It’s cold in PyeongChang right now. As in, potentially minus-13 degrees Fahrenheit cold. Cold enough that a number of news outlets have run stories with headlines wondering if it is actually too cold to run a Winter Olympics.
Cold enough that, during the final rehearsal for Friday night’s Opening Ceremony, volunteers walked out when temperatures plummeted to -9 F, and prior to the real Opening Ceremony, spectators — what few there were — were given a blanket and gloves.
Tonga’s flag-bearer, Pita Taufatofua, doesn’t care. Just as he did in Rio de Janeiro in 2016, Taufatofua came out shirtless and glistening with oil at the Olympic Opening Ceremony.
Now he’s back representing Tonga as a skier. And yes, he’s still shirtless, and still very, very oily.
The internet responded, as expected, once again for its favorite flag-bearer.
— Yahoo Sports (@YahooSports) February 9, 2018
Bermuda, too, didn’t seem to care about the weather. The Bermudian Olympians didn’t seem to care that the average low temperature in Bermuda in February is a lovely 59 degrees. While every other nation marched in layer upon layer — the United States wore heated jackets — with beanies and boots and gloves and any type of warm weather gear one could imagine, Bermuda rocked shorts.
Shorts? In temps that dipped into the negatives?
Indeed, shorts — and, along with Taufatofua, they immediately stole the show at the Opening Ceremony, becoming the unofficial gold medalists of the evening.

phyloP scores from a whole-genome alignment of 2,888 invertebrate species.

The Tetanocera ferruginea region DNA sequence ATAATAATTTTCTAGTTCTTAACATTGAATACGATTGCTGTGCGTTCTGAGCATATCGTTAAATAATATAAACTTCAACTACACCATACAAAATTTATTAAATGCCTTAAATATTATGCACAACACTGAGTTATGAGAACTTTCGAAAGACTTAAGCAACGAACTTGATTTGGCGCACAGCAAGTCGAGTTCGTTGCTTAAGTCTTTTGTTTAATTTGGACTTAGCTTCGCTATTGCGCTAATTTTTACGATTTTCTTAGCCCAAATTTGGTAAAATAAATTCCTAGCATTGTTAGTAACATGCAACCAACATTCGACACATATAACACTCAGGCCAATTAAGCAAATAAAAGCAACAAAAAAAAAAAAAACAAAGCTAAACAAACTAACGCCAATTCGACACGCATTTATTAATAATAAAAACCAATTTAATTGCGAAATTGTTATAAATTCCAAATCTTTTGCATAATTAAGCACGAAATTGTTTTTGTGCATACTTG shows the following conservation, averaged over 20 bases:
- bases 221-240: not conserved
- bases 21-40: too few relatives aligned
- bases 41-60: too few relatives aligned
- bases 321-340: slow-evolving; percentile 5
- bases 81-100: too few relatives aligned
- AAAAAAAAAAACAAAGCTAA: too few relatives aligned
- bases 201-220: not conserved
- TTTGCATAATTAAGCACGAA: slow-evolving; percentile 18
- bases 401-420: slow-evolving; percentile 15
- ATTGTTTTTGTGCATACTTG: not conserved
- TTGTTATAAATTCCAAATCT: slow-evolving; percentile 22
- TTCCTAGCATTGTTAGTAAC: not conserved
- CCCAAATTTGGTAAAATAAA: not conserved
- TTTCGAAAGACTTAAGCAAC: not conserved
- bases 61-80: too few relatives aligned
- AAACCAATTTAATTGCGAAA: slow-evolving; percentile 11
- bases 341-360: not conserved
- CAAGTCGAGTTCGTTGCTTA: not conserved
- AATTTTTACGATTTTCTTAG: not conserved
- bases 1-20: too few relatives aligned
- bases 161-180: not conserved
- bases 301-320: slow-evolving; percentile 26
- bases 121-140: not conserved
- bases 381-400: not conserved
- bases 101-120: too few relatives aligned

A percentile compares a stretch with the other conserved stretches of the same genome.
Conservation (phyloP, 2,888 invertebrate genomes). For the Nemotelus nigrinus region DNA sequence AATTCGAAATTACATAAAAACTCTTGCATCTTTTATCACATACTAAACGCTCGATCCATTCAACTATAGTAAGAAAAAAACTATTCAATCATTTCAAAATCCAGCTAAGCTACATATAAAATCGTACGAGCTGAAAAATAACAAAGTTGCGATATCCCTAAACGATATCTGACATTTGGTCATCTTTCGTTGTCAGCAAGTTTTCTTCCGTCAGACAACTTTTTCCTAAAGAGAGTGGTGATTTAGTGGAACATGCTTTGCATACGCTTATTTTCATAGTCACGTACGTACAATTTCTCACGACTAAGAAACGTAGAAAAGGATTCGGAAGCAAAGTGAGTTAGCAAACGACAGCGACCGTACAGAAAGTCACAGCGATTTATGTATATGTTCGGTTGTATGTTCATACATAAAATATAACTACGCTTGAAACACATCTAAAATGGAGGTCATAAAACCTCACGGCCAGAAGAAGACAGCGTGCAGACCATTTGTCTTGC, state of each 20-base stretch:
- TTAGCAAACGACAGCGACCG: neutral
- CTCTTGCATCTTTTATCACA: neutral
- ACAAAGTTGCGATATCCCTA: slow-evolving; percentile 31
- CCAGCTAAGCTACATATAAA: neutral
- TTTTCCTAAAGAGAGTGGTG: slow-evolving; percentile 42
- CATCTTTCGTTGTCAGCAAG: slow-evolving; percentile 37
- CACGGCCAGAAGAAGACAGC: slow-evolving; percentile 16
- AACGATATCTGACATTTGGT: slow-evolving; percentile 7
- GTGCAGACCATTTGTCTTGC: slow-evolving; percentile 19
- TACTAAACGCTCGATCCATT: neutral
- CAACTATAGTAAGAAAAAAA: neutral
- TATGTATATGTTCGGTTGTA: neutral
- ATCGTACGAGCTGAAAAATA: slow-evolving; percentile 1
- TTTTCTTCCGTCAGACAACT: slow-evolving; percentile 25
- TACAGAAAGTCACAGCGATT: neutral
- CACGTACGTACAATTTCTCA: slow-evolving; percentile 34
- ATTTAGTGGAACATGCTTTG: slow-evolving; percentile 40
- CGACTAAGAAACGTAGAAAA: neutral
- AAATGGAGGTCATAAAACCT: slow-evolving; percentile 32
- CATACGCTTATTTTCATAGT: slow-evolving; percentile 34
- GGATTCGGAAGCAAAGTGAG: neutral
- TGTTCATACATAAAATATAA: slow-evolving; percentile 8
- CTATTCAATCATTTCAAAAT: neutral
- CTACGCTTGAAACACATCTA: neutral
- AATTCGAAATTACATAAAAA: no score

— Scott Bryan (@scottygb) February 9, 2018
Bermuda never disappoints at the opening ceremony. GET THEM BERMUDA SHORTS!!!! #OpeningCeremony
— Carrington Walsh (@carringtonwalsh) February 9, 2018
The team from Bermuda coming out it -20 temps wearing Bermuda shorts have won these games already #OpeningCeremony
— REDSTARGEE (@aron75aron) February 9, 2018
Olympics Opening Ceremony
Team USA enters stadium: winter jackets + giant heated gloves.
Team Bermuda enters next: short shorts.
— Brett Ruskin (@Brett_CBC) February 9, 2018
— Louisa Jordan (@LouisaEditor) February 9, 2018
— Josh Clipperton (@JClipperton_CP) February 9, 2018
Currently, PyeongChang is on track to become the coldest Games on record, likely to surpass Lillehammer, Norway, site of the 1994 Games, when temperatures hit 12 F.
More Olympic coverage from Yahoo Sports:
More Olympic coverage on Yahoo Sports:
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• Defending halfpipe snowboarding gold medalist withdraws with head injury
• Hideous South Korean dog meat trade under pressure from Olympics
• What happens when you mess with the little robots in the Olympic media compound?
• Pence avoids shaking hands with North Korean delegate before Opening Ceremony